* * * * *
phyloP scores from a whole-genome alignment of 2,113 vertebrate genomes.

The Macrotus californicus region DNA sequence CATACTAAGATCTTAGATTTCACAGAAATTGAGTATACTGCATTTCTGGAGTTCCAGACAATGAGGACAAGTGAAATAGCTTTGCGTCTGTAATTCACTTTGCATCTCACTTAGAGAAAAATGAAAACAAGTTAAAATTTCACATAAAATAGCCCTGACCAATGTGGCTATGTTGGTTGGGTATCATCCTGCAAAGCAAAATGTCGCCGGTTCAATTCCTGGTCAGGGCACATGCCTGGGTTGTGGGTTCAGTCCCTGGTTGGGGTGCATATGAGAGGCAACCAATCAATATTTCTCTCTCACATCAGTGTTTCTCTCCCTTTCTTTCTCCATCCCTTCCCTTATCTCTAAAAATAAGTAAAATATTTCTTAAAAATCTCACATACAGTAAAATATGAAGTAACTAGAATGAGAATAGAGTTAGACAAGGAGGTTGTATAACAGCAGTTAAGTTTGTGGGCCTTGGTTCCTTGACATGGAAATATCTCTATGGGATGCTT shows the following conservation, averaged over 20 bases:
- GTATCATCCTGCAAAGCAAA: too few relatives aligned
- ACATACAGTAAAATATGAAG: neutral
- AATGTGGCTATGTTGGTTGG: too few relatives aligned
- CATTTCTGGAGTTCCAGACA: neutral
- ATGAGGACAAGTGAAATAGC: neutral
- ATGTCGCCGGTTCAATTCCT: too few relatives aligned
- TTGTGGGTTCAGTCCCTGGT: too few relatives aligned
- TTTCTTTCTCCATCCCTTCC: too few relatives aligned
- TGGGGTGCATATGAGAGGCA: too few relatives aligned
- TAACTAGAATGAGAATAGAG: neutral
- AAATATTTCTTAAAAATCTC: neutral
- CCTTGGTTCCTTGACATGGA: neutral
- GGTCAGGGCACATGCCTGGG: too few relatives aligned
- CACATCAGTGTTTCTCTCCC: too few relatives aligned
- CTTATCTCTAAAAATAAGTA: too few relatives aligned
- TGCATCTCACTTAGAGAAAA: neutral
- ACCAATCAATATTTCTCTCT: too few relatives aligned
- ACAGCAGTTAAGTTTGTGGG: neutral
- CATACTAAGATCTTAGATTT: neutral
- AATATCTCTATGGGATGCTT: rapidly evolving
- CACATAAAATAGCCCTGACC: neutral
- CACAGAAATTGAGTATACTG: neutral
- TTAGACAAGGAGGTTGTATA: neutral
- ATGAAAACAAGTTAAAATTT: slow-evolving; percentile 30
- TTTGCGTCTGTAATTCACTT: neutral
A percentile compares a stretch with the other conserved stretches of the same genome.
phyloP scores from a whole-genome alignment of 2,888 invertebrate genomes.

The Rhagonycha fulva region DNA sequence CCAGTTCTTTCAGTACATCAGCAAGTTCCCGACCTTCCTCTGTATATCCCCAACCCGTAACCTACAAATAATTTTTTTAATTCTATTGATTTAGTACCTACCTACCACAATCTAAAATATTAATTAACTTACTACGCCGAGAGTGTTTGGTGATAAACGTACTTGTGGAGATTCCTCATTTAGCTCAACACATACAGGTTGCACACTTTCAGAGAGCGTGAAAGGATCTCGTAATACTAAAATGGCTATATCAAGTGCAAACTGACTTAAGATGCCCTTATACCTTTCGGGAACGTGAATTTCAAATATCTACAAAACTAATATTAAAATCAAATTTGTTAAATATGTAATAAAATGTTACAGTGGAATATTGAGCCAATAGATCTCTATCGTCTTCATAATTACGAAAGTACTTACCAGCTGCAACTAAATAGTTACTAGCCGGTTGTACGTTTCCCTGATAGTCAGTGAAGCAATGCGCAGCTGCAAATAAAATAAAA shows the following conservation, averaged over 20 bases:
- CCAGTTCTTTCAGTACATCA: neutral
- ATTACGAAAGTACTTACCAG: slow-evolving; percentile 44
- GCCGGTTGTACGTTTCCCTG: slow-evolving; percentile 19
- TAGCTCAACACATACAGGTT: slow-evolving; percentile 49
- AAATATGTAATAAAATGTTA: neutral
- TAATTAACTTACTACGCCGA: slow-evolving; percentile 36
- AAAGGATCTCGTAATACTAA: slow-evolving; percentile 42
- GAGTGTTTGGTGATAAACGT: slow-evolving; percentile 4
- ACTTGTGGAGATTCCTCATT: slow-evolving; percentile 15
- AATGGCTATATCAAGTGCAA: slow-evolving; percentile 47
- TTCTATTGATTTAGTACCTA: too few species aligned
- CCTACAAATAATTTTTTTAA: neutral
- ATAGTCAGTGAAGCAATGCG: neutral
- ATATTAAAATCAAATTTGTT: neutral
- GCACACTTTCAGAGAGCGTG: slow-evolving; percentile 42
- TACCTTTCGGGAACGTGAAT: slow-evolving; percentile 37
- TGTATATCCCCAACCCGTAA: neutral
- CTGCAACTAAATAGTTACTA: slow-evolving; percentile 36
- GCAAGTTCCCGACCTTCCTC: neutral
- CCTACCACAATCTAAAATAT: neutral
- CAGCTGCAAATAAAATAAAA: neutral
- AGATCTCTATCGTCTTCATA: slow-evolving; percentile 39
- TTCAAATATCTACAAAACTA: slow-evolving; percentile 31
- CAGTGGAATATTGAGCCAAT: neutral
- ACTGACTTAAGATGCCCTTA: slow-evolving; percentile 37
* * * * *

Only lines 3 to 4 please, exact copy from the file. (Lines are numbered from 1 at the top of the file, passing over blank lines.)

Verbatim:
- GTATCATCCTGCAAAGCAAA: too few relatives aligned
- ACATACAGTAAAATATGAAG: neutral